“Savannah’s Historic District is a wonderful place in which to stroll with no particular destination in mind. When General Oglethorpe laid out the city in 1733, there were just four squares; today there are 22, shaded by oak trees and lined by enviable redbrick mansions. (In 1864, Sherman’s troops were given the run of the city, on the understanding that they would leave it intact.) For me, Savannah’s 250 years of history have an almost palpable presence.” –Mr. Harper
Visit the Isaiah Davenport House— this federal-style home houses a museum which received a Preserve America Presidential Award.
Walk through Savannah’s 22 urban squares, designed in the 18th and 19th centuries. “Don’t miss the beautiful fountain in Forsyth Park,” suggests Albert Wall, owner of the Stephen Williams House.
Check out the Telfair Academy of Arts and Sciences, the South’s oldest art museum. The museum includes “The Bird Girl” from “Midnight in the Garden of Good and Evil.”
Go to the Cathedral of Saint John the Baptist, “a magnificent example of gothic architecture and an impressive testament to Savannah’s 19th-century Irish community,” says Wall.
Drive through Bonaventure Cemetery, where ancient live oaks draped with Spanish moss line the roadways.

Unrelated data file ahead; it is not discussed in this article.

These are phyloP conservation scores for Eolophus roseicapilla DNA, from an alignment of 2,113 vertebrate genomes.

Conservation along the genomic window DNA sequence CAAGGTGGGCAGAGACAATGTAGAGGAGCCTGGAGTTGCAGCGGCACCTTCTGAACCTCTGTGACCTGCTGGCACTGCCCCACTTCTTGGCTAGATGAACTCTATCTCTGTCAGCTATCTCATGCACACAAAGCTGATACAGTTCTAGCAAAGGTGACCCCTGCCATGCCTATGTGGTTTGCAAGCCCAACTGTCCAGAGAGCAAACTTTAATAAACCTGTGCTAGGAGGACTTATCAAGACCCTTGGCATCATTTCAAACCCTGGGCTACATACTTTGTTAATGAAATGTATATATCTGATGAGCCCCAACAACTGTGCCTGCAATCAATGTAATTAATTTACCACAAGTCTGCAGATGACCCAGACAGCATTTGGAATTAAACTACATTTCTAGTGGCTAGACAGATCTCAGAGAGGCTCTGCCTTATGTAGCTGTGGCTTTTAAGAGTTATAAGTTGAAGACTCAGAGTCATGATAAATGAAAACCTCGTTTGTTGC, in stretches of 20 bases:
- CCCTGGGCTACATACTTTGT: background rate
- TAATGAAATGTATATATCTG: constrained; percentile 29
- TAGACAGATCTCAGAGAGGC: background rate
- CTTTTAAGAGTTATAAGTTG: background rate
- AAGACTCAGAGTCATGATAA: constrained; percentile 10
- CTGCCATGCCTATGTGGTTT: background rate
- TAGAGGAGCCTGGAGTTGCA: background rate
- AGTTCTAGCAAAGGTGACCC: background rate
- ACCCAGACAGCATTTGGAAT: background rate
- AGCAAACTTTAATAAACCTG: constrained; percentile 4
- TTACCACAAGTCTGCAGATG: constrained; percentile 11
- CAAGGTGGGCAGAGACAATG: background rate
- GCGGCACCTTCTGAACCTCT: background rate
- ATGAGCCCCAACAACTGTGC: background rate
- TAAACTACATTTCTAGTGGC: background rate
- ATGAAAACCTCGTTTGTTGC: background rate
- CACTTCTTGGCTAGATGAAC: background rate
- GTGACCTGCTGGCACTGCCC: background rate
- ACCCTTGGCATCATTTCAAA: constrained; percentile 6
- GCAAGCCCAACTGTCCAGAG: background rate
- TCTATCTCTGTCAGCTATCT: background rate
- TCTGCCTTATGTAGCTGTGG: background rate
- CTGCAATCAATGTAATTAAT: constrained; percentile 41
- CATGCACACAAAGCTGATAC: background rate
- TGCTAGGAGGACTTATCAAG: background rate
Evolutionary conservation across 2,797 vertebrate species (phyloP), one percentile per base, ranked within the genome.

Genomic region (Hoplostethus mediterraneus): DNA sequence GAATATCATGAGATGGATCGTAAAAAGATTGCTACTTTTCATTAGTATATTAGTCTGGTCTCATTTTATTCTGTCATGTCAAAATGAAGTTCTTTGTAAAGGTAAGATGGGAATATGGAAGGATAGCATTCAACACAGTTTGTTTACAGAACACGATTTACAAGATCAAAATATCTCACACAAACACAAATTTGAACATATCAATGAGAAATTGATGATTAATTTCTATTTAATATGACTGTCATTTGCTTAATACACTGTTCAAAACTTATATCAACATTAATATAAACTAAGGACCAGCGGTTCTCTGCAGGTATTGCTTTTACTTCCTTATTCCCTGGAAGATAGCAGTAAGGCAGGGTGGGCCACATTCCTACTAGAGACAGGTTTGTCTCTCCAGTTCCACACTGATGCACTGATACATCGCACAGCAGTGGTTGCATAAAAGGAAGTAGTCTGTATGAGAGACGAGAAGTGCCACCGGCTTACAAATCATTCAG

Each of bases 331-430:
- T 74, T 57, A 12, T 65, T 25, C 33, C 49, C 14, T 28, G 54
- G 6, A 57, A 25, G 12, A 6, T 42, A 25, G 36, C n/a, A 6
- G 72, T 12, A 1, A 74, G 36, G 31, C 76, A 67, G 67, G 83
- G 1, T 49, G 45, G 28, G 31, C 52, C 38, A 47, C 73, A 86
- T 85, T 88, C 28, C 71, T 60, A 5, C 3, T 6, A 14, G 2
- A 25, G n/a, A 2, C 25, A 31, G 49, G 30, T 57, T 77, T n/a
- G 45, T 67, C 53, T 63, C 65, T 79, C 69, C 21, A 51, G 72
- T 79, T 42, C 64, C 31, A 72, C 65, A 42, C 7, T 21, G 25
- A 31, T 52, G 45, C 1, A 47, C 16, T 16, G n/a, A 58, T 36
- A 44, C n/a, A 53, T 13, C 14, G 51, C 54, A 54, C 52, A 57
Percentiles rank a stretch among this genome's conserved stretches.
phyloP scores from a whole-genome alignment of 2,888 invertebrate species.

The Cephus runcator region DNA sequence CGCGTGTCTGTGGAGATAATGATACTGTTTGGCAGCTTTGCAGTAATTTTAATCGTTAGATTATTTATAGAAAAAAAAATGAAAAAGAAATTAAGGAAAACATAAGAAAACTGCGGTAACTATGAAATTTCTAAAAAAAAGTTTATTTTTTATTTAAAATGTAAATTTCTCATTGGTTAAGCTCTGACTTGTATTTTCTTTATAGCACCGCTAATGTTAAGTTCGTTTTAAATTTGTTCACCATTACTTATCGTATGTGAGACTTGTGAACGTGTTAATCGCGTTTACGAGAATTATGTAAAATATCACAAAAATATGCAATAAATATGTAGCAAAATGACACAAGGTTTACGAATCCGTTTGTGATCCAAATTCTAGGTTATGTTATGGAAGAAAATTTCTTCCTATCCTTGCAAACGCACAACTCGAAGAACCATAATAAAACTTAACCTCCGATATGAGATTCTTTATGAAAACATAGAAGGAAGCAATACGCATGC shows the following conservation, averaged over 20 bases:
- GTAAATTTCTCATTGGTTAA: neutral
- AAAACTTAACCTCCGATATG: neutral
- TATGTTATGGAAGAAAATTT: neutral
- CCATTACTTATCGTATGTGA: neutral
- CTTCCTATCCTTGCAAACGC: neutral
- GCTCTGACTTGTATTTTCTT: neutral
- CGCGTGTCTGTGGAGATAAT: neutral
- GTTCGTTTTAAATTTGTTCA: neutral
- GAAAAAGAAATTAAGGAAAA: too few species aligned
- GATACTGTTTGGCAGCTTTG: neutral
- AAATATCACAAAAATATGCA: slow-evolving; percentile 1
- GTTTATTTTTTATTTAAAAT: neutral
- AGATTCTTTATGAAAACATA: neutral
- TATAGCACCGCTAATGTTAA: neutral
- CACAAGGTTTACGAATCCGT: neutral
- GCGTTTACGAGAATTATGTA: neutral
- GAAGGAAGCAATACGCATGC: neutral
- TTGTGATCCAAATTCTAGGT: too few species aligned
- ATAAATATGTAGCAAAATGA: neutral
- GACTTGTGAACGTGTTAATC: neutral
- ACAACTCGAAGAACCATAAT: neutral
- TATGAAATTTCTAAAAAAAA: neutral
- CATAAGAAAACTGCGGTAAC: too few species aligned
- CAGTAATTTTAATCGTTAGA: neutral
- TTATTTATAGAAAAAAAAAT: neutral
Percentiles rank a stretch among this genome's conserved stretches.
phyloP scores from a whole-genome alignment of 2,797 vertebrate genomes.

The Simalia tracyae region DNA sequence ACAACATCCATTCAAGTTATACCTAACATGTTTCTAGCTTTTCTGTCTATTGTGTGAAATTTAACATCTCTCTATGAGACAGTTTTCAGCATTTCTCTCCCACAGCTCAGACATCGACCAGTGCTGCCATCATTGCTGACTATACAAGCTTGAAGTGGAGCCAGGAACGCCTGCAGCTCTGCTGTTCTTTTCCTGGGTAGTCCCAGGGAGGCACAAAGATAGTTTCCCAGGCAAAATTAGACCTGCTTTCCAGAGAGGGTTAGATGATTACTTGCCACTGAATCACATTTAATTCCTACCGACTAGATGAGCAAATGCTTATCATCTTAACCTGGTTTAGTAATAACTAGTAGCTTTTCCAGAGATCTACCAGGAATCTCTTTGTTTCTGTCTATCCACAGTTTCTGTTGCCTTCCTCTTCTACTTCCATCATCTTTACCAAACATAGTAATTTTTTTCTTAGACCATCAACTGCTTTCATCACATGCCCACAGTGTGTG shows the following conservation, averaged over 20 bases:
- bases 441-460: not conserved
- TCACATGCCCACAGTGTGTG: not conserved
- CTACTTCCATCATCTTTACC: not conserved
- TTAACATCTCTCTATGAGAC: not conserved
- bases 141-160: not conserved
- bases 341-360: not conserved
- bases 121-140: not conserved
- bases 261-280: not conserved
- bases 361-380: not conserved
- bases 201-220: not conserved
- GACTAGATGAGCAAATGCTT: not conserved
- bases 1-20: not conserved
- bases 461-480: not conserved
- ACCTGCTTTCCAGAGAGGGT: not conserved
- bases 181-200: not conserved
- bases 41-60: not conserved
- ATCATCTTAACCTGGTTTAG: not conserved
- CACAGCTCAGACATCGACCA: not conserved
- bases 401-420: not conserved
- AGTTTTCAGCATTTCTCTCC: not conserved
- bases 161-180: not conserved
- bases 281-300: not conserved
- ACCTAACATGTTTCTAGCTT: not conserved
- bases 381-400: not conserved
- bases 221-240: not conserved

Explore Savannah’s waterfront. This 18th-century streetscape built of ballast stones and lined with 19th-century warehouses is now home to restaurants and shops,” Wall notes.
Discover Savannah’s architectural history on a walking tour by former preservation officer Beth Reiter ([email protected]), recommends Wall.
Visit the Owens-Thomas House, “one of the best examples of Regency architecture in America,” Wall says.
Take a ghost tour. “Savannah is known as America’s most haunted city,” Wall observes. “Several tour companies offer walking and trolley tours. One is even in an old hearse.”
Take a trolley tour through the Savannah Historic District, a National Historic Landmark.
Enjoy family-style Southern dishes for lunch at Mrs. Wilkes’ Dining Room, suggests Wall.
Sample a Chatham Artillery Punch, “a lethal concoction from an 18th-century recipe,” says Wall, who warns: “Just have one.”
Try a Lowcountry boil, available at several River Street restaurants.
Stop in Leopold’s Ice Cream, a fourth-generation, family-run ice creamery.